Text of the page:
Japanese video games get tailored for the States -- Games like ''Final Fight,'' ''Joe & Mac,'' and others had to be edited for U.S. customers

Forget Theory Z economics, Godzilla movies, and karaoke. Want to know what’s really different about Japanese culture? It’s the video games, which often undergo some revealing (and little-known) changes before hitting America. Here’s a critical look at some of the idiosyncratic games that are brightening video screens in the Land of the Rising Sun, as well as a peek into how the games have been altered for American consumption. (The Japanese versions can be found in some specialty shops, and require an adapter for use with U.S. systems.)

Final Fight
Japan: At various points in this brutal but fun combat game, the hero — either a karate black belt or an apparently steroid-pumped wrestler — head-butts, sucker- punches, or otherwise wreaks havoc on lithe female villains as well as the usual array of male opponents.
USA: The (white) hero still gets to whale on the bad guys — many of whom appear to be black — but the women have been replaced by colorful male punks. According to Capcom USA: ”Industry standards for game content vary as we cross cultural boundaries.”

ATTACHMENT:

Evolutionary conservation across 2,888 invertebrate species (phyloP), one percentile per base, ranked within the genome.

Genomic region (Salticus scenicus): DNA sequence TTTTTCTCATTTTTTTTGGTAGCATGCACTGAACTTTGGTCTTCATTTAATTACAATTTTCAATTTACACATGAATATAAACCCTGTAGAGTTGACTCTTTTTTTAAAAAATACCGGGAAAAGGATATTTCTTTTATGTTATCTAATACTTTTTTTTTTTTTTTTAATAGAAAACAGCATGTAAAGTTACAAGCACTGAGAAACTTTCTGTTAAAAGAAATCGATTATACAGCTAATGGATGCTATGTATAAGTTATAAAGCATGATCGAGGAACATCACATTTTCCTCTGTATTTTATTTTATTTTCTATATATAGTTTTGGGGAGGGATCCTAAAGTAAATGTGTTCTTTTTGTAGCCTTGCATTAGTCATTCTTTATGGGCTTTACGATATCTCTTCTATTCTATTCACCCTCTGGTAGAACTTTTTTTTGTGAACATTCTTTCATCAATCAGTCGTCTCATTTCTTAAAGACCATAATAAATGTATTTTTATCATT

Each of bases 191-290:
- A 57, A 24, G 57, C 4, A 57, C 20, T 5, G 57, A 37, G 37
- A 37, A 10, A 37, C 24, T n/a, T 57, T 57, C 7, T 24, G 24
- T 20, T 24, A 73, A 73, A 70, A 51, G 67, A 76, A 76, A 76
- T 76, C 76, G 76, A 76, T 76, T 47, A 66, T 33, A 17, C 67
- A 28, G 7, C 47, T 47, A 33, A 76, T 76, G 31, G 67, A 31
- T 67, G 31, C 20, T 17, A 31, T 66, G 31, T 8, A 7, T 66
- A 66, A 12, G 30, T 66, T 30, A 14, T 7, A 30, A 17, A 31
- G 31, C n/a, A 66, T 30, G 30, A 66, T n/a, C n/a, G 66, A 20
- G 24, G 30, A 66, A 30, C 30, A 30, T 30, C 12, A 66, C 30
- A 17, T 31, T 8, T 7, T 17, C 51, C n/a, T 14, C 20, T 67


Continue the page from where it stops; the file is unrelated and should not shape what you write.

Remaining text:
D.J. Boy
Japan: At the end of the first stage of this generic action game, the skateboard- riding, kickboxing hero fights an obese black woman who periodically breaks wind on him.
USA: D.J. Boy still does battle with an enormous black woman, only here she’s a few shades lighter and no longer has a fondness for flatulence. Kaneko USA: ”[The Japanese programmers] were looking for input, and obviously they got it from the wrong people.”

Joe & Mac
Japan: Before you even press ”start,” four cavemen march into a thatched hut, which shakes suggestively for a couple of seconds — then they emerge, dragging cavewomen by the hair and looking very satisfied.
USA: All that’s pictured during the initial display is a hut that quickly fades into the title screen, allowing players to commence the cartoony prehistoric action. Data East USA: ”We didn’t want kids to see [the Japanese display] and think it was okay.”

Bonk’s Revenge
Japan: When he eats certain pieces of meat, the pint-size male protagonist sprouts long lashes, affects a fey, doe-eyed expression, and blows heart-shaped kisses at his male enemies, who then turn into stone. This game is known in Japan as Pithecanthropus Computerurus 2
USA: When he eats certain pieces of meat, a decidedly butch, scowling Bonk blows steam out of his ears and pulverizes foes with his enlarged noggin. (A Turbo Technologies spokesman, previously unaware of this discrepancy, laughed too hard to offer intelligible comment.)